# Example 2 identify each of the following as a graph

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Example 2 Identify each of the following as a graph of a polynomial (P) or not a polynomial (N). The simplest form of polynomial functions of various degrees are the single-termed polynomials, or monomials, of the form ( ) n f x x . You can think of these as the parent functions for all polynomials of degree n. For these monomials, there is a consistent pattern in the shapes of the graphs. In general, as the degree increases, the graphs become flatter between 1 x µ and steeper for 1 x ! . Why is that?? Inde p N 3X N 434W fat 2 3 3 2 N 7x x2 p p 24W N 3 42 7 43 X X 40 N x 2 4 1 k w x O N P N p Parents ODD ODD ODD even even

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Example 3 Sketch the following transformations of the parent quartic function. Determine the end behavior of each graph, as well as the number of x-intercepts and relative extrema. (a) ³ ´ 4 ( ) 3 2 f x x ± ± (b) 4 ( ) ( 2) 3 h x x ± ² ± (c) 4 2 ( ) 2 8 f x x x ± (d) ³ ´³ ´ 2 2 ( ) 3 1 16 d x x x ± ± ± There is an easy way to determine the end behavior of a polynomial equation in standard form, f(x), simply by looking at the leading term, n n a x . The sign of the leading coefficient will give you the right-end behavior. Do you know why this works? If 0 n a ! , then lim ( ) x f x of f If 0 n a µ , then lim ( ) x f x of ±f Once the right-end behavior is known, knowing whether the degree is even or odd will give you the left-end behavior. If n is even, lim ( ) lim ( ) x x f x f x o±f of If n is odd, lim ( ) lim ( ) x x f x f x o±f of ± Here s a visual standard transformation form fcxt AGCBCx.cm v2 y a.gg snmoex9indttEhaIiTocaimax same end behavior A localmin 2x i Otheydo figure outx.int sgmmetry End Behavior 0 36 11 131 4 Cx 4 Sym x.int lety o x int 1,1 4,1 4 meforall Eren ftx 2GxY 86 7 unfix 0 2 4 271 27 x a x 0,2 2 2 4 8 2 hmfcxt xflxkfc xxsr.TW mEEtipTioityy aEIiesnsymxt'If y n 3localmaxlm.ms 1 local max 26cal mins 3x int pos REBispos neg REBisneg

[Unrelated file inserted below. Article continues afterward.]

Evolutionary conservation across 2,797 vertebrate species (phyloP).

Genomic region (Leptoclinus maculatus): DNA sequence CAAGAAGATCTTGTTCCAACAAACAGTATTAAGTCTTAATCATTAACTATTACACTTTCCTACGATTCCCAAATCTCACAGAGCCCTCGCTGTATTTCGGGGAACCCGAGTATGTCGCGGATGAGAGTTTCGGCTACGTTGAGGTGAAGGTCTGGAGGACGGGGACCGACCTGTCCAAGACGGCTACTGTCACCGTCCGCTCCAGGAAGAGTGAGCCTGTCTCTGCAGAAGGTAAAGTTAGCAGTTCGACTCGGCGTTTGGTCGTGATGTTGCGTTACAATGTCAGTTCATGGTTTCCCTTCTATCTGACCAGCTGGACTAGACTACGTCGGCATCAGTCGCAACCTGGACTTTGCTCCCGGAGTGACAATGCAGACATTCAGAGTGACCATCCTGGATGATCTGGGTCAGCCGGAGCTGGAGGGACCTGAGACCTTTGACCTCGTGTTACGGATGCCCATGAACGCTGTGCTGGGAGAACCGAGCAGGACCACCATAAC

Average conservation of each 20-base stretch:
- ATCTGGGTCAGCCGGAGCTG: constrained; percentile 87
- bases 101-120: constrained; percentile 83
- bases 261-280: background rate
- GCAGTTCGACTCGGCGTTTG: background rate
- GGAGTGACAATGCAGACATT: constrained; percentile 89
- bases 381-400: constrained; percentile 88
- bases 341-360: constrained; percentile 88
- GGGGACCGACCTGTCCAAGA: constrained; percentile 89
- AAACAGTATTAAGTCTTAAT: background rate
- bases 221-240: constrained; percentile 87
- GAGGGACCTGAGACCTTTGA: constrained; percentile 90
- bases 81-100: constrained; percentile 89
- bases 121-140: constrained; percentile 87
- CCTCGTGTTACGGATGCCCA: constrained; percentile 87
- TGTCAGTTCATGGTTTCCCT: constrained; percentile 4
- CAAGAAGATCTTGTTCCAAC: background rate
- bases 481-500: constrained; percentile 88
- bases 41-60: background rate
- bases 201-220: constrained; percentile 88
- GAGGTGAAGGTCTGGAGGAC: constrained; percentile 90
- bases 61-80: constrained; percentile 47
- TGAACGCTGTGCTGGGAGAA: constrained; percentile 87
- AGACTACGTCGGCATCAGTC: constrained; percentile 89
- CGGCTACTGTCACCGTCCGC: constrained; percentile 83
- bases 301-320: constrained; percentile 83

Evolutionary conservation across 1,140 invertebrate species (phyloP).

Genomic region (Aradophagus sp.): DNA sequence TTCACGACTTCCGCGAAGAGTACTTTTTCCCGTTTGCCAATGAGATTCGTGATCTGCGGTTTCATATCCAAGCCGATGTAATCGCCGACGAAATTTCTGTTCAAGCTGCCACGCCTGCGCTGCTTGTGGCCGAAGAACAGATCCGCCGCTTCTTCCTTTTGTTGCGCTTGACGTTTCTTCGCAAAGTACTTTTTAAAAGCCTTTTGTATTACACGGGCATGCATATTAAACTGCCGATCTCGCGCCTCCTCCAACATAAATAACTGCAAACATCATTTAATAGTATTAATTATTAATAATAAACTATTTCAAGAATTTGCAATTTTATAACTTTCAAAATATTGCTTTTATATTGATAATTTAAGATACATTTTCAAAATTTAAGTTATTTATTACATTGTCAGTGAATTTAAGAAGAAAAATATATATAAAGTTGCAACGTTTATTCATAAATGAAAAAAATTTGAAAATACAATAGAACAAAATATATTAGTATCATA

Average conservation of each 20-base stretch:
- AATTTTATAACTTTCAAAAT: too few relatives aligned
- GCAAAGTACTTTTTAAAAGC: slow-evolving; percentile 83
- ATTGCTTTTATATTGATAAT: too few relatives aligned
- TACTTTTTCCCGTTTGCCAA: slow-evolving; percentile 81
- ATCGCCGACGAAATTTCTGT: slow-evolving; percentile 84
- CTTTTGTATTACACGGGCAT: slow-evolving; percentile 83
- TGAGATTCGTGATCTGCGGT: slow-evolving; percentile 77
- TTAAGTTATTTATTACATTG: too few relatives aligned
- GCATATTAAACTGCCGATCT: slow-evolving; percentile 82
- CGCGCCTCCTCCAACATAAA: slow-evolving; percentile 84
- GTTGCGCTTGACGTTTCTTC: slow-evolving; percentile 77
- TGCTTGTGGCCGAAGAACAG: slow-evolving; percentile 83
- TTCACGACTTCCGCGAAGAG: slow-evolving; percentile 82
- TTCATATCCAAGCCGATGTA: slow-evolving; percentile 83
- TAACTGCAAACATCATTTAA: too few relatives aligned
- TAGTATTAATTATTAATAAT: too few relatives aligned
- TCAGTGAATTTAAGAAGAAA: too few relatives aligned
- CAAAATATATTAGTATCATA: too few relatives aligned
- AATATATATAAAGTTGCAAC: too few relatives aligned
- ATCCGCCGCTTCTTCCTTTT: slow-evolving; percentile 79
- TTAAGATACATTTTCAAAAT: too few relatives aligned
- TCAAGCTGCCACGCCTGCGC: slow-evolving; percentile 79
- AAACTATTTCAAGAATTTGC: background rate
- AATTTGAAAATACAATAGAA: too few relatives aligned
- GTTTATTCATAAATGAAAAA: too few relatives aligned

Example 4 Determine the end behavior of the following polynomials (a) 4 ( ) 2 f x x ± (b) 3 4 ( ) 5 3 8 2 P x x x x ± ± ± (c) 7 ( ) 2 h t t (d) 7 6 3 ( ) 2 4 6 11 8 N t t t t t ² ± ² ± In Example 3, we noticed that different equations of quartic polynomials had different number of relative extrema as well as a different number of x-intercepts. Information about both relative extrema and roots (zeros/x-intercepts) can be obtained from the degree of a polynomial equation. Theorem This theorem gives you upper bounds on both possibilities. Any polynomial can have fewer than the maximum, and we have to figure out what those other possibilities are. Example 5 Draw several possibilities for the shape of a polynomial of odd degree. Use a degree 5 polynomial as one such function. Analyze the possibilities for zeros and relative extrema.

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• Fall '19
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